Farhang Shadman Wins 3rd Akira Inoue Award
Farhang Shadman Wins 3rd Annual Akira Inoue Award for Environmental, Health and Safety Leadership
Farhang Shadman and Tetsuro Higashi, CEO and president of Tokyo Electron Ltd.
Dennuosuke Uchida, president of SEMI Japan; Tadahiro Ohmi, professor, Tohoku University; and Farhang Shadman
Photos courtesy of Dr. Ara Philipossian, Uni. of Arizona
Farhang Shadman, Director of the Engineering Research Center for Environmentally Benign Semiconductor Manufacturing at the University of Arizona, was named the 2002 recipient of the Akira Inoue Award for Outstanding Achievement in environment, health and safety in the semiconductor industry.
Among the factors cited for Dr. Shadman’s selection by the Akira Inoue Award Committee were:
- His initiative in establishing in 1995 the NSF/SRC Engineering Research Center for Environmentally Benign Semiconductor Manufacturing, which is funded by the National Science Foundation, the Semiconductor Research Corp., and more than 50 semiconductor and related companies.
- Developing, in conjunction with International SEMATECH, novel water recycling methods based on membrane technology. These programs have been successfully commercialized, resulting in a 25 to 70 percent reduction in water usage per wafer fab and significant savings in operating costs.
- His role as an educator -- having supervised more than 50 graduate students and post-doctoral fellows -- and his work in developing educational programs for U.S. and foreign professionals on different aspects of semiconductor materials processing.
The awards committee also praised Dr. Shadman's use of the "design for environment" approach in which environmental factors can be drivers for the development of new and cost effective semiconductor processing technologies.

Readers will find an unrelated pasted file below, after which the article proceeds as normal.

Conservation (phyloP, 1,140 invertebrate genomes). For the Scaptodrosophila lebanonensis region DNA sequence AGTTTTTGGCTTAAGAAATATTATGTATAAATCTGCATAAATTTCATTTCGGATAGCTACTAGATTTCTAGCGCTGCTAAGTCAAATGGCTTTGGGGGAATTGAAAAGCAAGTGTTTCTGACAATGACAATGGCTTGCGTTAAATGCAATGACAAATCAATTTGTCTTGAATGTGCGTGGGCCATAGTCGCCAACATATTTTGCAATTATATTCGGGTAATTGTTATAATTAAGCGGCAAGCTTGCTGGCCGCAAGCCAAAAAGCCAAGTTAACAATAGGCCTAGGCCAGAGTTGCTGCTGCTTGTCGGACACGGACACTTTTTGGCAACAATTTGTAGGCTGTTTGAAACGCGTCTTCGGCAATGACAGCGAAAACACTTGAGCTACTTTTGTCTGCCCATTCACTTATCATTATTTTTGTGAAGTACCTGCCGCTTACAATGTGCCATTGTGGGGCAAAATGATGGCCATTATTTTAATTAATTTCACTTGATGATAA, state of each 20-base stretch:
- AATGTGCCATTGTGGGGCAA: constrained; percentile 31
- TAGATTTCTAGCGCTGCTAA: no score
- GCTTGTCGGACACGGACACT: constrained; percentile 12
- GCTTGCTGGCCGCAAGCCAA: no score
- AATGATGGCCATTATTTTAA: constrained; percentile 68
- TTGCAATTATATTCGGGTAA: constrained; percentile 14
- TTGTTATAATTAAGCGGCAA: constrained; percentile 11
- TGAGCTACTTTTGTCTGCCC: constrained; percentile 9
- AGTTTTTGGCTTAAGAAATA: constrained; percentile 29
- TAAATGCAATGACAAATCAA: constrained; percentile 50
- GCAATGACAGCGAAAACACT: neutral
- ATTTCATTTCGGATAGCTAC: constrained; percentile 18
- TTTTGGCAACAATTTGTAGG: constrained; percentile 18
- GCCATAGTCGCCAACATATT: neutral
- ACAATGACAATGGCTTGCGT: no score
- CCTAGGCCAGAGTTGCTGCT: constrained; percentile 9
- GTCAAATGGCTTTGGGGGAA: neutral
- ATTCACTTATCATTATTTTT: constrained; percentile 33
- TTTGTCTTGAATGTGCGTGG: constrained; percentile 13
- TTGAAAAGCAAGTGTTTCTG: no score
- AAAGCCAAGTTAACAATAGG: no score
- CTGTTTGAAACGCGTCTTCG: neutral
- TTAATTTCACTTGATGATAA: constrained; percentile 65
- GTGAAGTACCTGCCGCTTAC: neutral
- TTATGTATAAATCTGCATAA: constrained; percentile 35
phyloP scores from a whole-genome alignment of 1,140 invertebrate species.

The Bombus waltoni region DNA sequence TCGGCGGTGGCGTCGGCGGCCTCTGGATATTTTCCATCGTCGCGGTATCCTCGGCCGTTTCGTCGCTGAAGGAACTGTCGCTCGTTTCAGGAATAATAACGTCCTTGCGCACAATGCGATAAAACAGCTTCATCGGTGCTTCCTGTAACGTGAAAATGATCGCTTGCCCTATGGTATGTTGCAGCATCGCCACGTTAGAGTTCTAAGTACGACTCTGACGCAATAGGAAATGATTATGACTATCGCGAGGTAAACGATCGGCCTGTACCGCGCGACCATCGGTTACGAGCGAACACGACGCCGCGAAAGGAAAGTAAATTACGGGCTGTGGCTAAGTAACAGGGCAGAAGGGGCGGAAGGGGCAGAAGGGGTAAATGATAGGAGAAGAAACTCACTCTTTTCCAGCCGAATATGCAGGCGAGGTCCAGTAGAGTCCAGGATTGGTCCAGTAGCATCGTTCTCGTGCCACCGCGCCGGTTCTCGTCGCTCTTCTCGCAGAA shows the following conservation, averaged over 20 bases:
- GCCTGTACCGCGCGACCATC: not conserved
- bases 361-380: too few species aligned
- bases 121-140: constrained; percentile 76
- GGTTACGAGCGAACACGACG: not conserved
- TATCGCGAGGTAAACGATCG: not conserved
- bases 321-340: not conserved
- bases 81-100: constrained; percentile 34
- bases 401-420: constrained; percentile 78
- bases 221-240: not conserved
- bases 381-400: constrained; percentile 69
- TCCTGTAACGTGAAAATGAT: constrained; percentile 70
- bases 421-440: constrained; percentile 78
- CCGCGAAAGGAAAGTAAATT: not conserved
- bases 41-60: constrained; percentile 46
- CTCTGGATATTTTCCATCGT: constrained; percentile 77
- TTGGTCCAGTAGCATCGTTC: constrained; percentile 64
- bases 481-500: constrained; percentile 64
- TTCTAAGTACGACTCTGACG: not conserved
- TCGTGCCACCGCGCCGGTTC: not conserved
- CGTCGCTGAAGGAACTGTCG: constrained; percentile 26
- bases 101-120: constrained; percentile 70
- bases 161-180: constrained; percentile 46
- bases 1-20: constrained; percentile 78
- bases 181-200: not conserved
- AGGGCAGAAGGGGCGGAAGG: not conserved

Dr. Shadman’s work was praised by Craig R. Barrett, CEO of Intel Corp., who was last year’s recipient of the Akira Inoue Award. "Professor Shadman's technical contributions in the specific areas of reactive membrane technology, ultra purification of liquids, and process simulation for water use reduction are all well known and highly regarded in the industry," said Barrett. "To his credit, he recognized the need for research in these areas well in advance of the commercial need, and proceeded to lay the technical foundation."
Dr. Shadman has been a professor in the Department of Chemical and Environmental Engineering at Arizona University since 1979. From 1991 to 1995 he served as director of the ISMT Center of Excellence on Contamination and Defect Control. In October 2000 Dr. Shadman received the Landmark Innovation Award from the Semiconductor Research Corporation (SRC) and in April 1998 he received the Excellence in Research Award, jointly presented by SRC, ISMT and the Semiconductor Industry Association.
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